Understanding Alzheimer’s On World Alzheimer’s Day
The 21st of September every year is dedicated to raising awareness and challenging the stigma of Alzheimer’s disease. World Alzheimer’s Day is an international campaign when organizations all around the world make an effort to reach out to more people and families who may or may not have the first-hand experience with Alzheimer’s disease.
It is a group of disorders that impair the mental functioning of the brain. It is associated with deteriorating memory and other thinking skills making the functioning of a person on a day to day basis severely difficult. Alzheimer’s disease is a part of Dementia which is a broad categorisation of brain functioning disorders making it two-thirds of all the cases diagnosed.
Alzheimer’s disease is mostly a condition of extreme old age. While most patients are elderly, the average age of diagnosis around the globe is 65 according to modern medicine. An increased life expectancy due to advanced healthcare also means that there are more individuals who are more susceptible to being affected by the disease.
According to the World Alzheimer’s report from 2015, China and India are the top two countries with the most elderly people who are reportedly diagnosed by Alzheimer’s disease. Many people in America are diagnosed with Alzheimer’s disease every 3.2 seconds each year, scaling it up to 9 million cases.
What happens when a person suffers from Alzheimer’s disease?
They slowly start forgetting simple things including menial tasks like
- wearing and buttoning a shirt
- holding a spoon
- answering the door
- turning on the lights
- Trouble retaining new information and remembering details from the past.
This ultimately leads to total memory loss and short-term memory. Usually affected people begin to have trouble recognizing their close ones and other family members. This not only affects the functioning of an individual but also affects the whole family emotionally. So the elderly members of a family, not being able to find their glasses frequently can actually be worrisome as well as a warning sign.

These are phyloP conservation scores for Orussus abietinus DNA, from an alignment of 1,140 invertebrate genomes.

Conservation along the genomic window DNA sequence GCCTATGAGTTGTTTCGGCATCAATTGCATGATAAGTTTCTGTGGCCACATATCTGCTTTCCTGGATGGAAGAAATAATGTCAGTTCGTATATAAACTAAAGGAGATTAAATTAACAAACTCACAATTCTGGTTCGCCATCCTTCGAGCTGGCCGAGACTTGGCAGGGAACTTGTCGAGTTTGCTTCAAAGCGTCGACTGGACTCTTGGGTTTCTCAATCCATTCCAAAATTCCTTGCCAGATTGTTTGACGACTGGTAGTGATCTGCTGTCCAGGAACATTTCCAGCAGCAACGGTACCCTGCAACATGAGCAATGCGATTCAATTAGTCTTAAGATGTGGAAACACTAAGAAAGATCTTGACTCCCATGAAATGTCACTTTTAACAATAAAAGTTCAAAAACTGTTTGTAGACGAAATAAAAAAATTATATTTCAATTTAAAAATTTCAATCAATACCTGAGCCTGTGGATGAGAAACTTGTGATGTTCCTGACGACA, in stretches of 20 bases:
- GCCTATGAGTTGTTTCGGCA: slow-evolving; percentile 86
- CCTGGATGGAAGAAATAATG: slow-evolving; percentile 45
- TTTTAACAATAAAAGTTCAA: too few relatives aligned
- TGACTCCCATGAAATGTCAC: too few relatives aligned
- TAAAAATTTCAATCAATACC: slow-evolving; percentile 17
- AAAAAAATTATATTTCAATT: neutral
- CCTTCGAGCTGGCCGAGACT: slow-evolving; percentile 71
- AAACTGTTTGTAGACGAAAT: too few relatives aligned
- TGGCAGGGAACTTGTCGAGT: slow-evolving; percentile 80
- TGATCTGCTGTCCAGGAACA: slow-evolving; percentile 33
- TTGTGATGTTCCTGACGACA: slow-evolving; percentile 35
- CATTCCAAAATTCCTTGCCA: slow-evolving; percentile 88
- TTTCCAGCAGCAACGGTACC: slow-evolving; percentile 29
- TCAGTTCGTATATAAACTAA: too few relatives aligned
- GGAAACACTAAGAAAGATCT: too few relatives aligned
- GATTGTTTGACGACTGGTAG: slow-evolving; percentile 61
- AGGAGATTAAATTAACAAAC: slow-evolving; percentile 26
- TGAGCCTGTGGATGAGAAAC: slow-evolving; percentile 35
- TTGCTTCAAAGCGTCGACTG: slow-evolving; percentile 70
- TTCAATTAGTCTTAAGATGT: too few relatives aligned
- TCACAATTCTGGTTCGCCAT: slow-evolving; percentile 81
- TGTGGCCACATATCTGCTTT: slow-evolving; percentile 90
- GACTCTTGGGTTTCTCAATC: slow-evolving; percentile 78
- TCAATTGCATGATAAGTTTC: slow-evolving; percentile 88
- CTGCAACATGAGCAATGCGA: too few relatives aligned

According to the Alzheimer’s Disease International 2019 report some of the key findings are:
- Almost 80% of the general public are concerned about developing dementia at some point and 1 in 4 people think that there is nothing we can do to prevent dementia
- 35% of carers across the world said that they have hidden the diagnosis of dementia of a family member
- Over 50% of carers globally say their health has suffered as a result of their caring responsibilities even whilst expressing positive sentiments about their role
- Almost 62% of healthcare providers worldwide think that dementia is part of normal aging
- 40% of the general public think doctors and nurses ignore people with dementia
To fight against stigmas and stereotypes around Alzheimer’s disease organizations do the following:
1. Specialised education about dementia-related stigma.
2. Social contact with persons living with dementia.
3. Targeted public health awareness / messaging / education, through:
- Public advocacy by persons living with dementia
- Art-based approaches, such as musical performance by persons living with dementia
- Short film for example
4. Changes in public policy (e.g., relating to employment, health insurance)
Families that are affected by dementia have to face a disease that is often scary and crippling. They should not also have to deal with public ignorance, rudeness and cruelty also from the people in the family.
It is often heard from caretakers who have had to experience rude comments or glaring stares while out in public with their suffering loved one. People with dementia who have had to listen to insensitive jokes or thoughtless comments from people who just do not understand the difficult realities of the condition.
Dementia is not to be taken lightly, and people affected by it deserve to be treated with understanding and respect.